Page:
The world is now a global village. People everywhere are realizing the importance of learning, understanding, and appreciating different cultures. Vietnam veteran Steven Wyke of Kettering shares how his life has been enriched by serving in the military.
Steven Wyke: My birth father had passed away and we went to live with my brother, who was in the Air Force in Biloxi, Mississippi. And after a couple years down there, I decided there was nothing available for me after high school. I just turned seventeen in September when I enlisted. So, I went in the Army. And my mother signed for me.
I spent the next twelve years on active duty. But it wasn't uneventful. I was able to work up to the rank of sergeant in my first tour in Vietnam. Then go to OCS (Officer Candidate School) and became an officer in ’66. I got out as a captain after those twelve years.
They fired me. I was riffed! I thought I was a pretty sharp guy. But they had too many captains. And I had my fill. I'm just fine, thank you. I got out.
Military service taught me the equality of human beings, and the value. Because I was able to serve with Okinawans, Japanese, Germans, Israeli, Arabs out of Jordan and Libya, Vietnamese, Cambodians. Within Vietnam alone, there were Tonkins, Cochins, Viets… all sorts of tribal backgrounds represented in the various training facilities we operated. And I just noticed how incredible it was for me and at young age to be exposed to so many beautiful cultures. And the question as young man was why can't we get along? Seriously, we're all the same. We're born into this world identical, and at some point, we have to check out. It's that point between the coming and going that we just have to get coordinated a little better.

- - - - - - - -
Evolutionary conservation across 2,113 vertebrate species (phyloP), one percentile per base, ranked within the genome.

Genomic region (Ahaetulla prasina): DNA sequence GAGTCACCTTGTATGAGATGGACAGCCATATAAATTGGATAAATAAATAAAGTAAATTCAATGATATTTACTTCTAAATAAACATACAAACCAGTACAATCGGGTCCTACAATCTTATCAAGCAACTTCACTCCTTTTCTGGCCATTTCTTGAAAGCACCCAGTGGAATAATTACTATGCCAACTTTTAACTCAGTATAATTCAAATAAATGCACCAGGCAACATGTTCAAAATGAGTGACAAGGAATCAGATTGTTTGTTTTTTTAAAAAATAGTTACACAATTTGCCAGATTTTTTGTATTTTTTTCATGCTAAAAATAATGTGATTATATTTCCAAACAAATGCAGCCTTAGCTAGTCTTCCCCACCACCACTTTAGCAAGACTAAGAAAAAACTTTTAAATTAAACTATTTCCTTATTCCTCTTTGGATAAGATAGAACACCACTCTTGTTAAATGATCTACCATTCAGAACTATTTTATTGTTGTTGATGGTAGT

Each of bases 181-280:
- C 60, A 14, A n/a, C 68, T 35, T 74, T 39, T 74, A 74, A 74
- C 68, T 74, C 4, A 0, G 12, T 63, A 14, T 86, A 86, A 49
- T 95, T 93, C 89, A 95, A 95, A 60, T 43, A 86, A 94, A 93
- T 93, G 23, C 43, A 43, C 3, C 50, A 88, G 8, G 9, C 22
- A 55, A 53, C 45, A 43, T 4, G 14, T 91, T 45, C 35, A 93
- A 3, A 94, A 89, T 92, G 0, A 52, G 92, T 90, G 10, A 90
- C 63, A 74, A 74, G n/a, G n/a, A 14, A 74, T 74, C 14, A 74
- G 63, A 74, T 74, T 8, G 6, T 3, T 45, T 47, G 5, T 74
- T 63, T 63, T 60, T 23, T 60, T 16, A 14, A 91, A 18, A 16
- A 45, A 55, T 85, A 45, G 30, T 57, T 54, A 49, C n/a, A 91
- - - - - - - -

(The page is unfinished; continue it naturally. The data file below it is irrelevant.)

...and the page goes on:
I believe that everything we've experienced, especially in my case, through the military, those twelve years, was very significant. Because we’re able to glean from each of those experiences something that we can build on today, with the focus on trying to make things a little bit better. Because of those who have been in the military, we understand that things are not always perfect. We tried, on these various assignments that we went into, to find out who we were. What could we do to make things better? And I think I've been able to develop a meaningful philosophy over the years. And that's what I love talking about. So, if somehow, I can promote a little more respect and maturity between human beings, I would leave this world with a smile on my face.
Steven Wyke shared his story at WYSO as part of StoryCorps' Military Voices Initiative which visited the Miami Valley last summer. Veterans’ Voices on WYSO is presented by Wright-Patt Credit Union with additional support from CareSource. This story was edited by Will Davis and created at the Eichelberger Center for Community Voices at WYSO.